Platinum pocket pen, stainless steel with black stripes – Platinum black

Bruno Taut
September 19th, 2012
labels: Japón, marca desconocida, New Clip, Fukunaka Seisakusho.

13 March 2012

At the Museum (IV)

(As seen at the Kanagawa Prefectural Museum of Modern Literature).

On this chronicle I am presenting the pens that belonged to another female writer –NAKAZATO Tsuneko (中里 恒子, 1909-1987). She was the first woman to be awarded with the Akutagawa price in 1938. However, the price had just been established in 1935.

Nakazato´s pens. At least, those shown at this exhibit.

The golden nib of the New Clip jumbo pen.

Her pens, as shown at the Museum of Modern Literature in Yokohama, were mostly Western, with the sole exception of a New Clip jumbo (manufactured by Fukunaka Seisakusho), with an ink deposit suitable for a very long novel. The rest were a Sheaffer snorkel, a Pelikan 120, and a couple of identical French-made Watermans.

The Pelikan 120. Nominally, a student pen.

The snorkel in the feed of the Sheaffer pen.

The two identical French Watermans.

A user or a collector? It does not really matter… User she was, and successful at that! Collector, maybe.

(Aurora 88 – Pelikan 4001 Blue black)

Bruno Taut
March 11th, 2012
[labels: New Clip, Waterman, Pelikan, Japón, evento, estilofilia, Sheaffer]

04 November 2010

Ink Tankers

(This chronicle has been modified and corrected on March 13, 2012).

My first real encounter with jumbo pens was reported on these chronicles. That was a Platinum-Nakaya –the nib said so— eyedropper whose dimensions were about 35 mm in diameter, and 135 mm in length when capped.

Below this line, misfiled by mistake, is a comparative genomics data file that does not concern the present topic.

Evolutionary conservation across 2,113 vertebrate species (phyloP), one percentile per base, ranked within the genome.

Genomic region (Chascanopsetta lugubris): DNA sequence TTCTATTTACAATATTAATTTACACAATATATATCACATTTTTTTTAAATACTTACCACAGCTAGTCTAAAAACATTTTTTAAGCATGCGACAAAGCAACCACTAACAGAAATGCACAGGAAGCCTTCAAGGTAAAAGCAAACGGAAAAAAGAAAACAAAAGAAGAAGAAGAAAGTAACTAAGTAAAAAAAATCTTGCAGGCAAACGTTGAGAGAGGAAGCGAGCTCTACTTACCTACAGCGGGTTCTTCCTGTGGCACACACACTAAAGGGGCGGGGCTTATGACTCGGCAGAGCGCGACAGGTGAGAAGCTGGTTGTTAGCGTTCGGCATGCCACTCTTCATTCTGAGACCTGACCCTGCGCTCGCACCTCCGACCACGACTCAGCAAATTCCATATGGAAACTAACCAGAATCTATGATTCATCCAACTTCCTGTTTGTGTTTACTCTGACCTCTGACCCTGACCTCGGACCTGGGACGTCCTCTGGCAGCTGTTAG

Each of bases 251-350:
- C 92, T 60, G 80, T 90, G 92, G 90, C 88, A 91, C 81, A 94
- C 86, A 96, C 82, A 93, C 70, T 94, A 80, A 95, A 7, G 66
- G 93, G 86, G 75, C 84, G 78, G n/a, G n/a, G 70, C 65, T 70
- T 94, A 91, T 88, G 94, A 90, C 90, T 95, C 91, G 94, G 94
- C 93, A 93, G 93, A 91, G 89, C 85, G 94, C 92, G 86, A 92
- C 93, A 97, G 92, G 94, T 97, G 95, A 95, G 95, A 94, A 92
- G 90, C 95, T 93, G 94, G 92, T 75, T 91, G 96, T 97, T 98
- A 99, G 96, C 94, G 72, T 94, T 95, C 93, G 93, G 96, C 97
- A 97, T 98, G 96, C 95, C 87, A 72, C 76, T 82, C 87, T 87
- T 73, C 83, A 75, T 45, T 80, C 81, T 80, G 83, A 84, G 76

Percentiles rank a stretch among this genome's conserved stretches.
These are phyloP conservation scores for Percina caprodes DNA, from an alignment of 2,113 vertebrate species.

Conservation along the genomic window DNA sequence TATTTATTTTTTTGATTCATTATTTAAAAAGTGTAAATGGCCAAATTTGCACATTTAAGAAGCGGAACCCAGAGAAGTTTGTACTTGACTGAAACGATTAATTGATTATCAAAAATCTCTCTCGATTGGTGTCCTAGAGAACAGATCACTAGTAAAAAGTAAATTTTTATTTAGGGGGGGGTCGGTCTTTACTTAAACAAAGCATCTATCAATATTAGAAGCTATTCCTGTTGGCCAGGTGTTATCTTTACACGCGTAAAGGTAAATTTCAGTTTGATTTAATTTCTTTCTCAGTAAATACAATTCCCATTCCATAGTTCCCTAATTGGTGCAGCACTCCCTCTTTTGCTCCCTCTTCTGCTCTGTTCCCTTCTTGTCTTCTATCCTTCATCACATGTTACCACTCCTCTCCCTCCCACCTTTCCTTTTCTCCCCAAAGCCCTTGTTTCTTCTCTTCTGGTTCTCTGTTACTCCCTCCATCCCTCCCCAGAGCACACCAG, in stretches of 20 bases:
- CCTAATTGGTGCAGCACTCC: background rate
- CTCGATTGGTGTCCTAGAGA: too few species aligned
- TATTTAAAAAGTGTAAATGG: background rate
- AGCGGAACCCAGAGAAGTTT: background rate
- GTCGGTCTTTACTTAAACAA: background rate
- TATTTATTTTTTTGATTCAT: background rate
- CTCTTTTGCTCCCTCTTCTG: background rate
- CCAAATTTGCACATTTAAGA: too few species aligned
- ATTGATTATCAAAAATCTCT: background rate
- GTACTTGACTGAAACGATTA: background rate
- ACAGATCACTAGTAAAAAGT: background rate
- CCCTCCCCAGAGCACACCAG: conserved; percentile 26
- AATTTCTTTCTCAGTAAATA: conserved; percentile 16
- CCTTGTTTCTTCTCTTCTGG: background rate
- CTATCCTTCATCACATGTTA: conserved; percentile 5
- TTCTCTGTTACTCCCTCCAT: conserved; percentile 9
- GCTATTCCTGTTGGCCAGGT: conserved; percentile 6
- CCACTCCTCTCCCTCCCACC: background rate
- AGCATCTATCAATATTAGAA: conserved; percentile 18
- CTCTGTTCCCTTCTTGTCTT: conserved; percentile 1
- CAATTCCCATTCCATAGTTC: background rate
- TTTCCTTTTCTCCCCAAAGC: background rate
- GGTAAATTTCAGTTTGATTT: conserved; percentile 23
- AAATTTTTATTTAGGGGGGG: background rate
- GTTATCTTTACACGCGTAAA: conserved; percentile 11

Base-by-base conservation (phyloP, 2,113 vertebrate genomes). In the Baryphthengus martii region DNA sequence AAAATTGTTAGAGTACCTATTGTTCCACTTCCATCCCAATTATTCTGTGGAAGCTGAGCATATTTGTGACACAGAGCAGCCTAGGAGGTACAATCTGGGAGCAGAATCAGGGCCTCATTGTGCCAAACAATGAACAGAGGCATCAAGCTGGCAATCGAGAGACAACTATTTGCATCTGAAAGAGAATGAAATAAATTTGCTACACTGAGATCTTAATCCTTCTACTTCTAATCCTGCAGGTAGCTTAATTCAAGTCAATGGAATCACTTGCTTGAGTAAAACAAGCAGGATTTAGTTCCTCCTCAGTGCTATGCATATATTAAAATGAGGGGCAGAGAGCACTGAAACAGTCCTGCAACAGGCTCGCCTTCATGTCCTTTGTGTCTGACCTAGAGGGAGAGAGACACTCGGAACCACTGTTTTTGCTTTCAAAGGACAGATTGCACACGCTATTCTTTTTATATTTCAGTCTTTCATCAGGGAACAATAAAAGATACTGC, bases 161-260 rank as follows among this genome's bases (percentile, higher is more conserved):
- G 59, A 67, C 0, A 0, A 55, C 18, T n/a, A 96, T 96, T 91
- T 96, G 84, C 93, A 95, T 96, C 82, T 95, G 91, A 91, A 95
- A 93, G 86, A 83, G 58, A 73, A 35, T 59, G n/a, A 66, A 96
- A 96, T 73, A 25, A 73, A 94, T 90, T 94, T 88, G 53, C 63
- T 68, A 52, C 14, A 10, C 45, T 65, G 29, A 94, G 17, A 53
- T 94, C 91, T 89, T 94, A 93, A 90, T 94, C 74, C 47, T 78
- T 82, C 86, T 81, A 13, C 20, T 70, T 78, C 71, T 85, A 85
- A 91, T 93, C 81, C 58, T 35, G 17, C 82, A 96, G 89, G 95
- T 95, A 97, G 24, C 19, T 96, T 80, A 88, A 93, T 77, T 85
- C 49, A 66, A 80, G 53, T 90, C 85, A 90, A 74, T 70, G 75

Big enough I thought. Thick to ease the stress on the fingers and not overly big. Its ink deposit could store up to 15 ml—enough to write a very long novel. Let’s not forget that 15 ml of ink add 15 g to the weight of the pen—a significant value indeed.

Two jumbo pens together with a Pilot Super 100. The lengths of these three pens, from top to bottom, are 166 mm, 186 mm, and 132 mm.

The nib of the first of the pens on the previous picture compared to the Pilot music nib of the Super 100. The inscription on the Jumbo nibs reads HIGH CLASS / HARDEST IRIDIUM / USA STAYEL / SPECIAL / PEN. I wonder if "stayel" was a misspelling for steel.

Later, though, I have encountered other jumbo pens that dwarfed that Platinum-Nakaya.

One of the pens showing the safety valve.

All three of them are eyedroppers with safety valves to seal the gigantic ink deposits. Their dimensions range between 150 mm for the New Clip (vid infra) and the 180 mm for the bigger in the group. The girth is also generous: between 25 and 32 mm.

This third jumbo pen is branded as "New Clip". Its length, 152 mm.

I did not have the chance to weight them but light they were not. The ink they could store, of course, is an important factor in the weight and in the balance of the pen. The second of the pens could hold up to 35 ml of ink; the New Clip, 20 ml.

The New Clip's nib compared to the Pilot music nib. The engraving on the former says "Special / Iridium /Pen".

New Clip was one of the brands stamped on the clips manufactured by the company Fukunaka Seisakusho in the 1920s and 1930s. This company also produced some maki-e pens in the 1930s. These jumbo pens might date from some time in the 1930s.

With thanks to Mr. Ishikawa.

(Pilot Super 100 with music nib – Parker Blue)

Bruno Taut
(Madrid, November 3rd, 2010)
[labels: marca desconocida, New Clip, Fukunaka Seisakusho, Japón]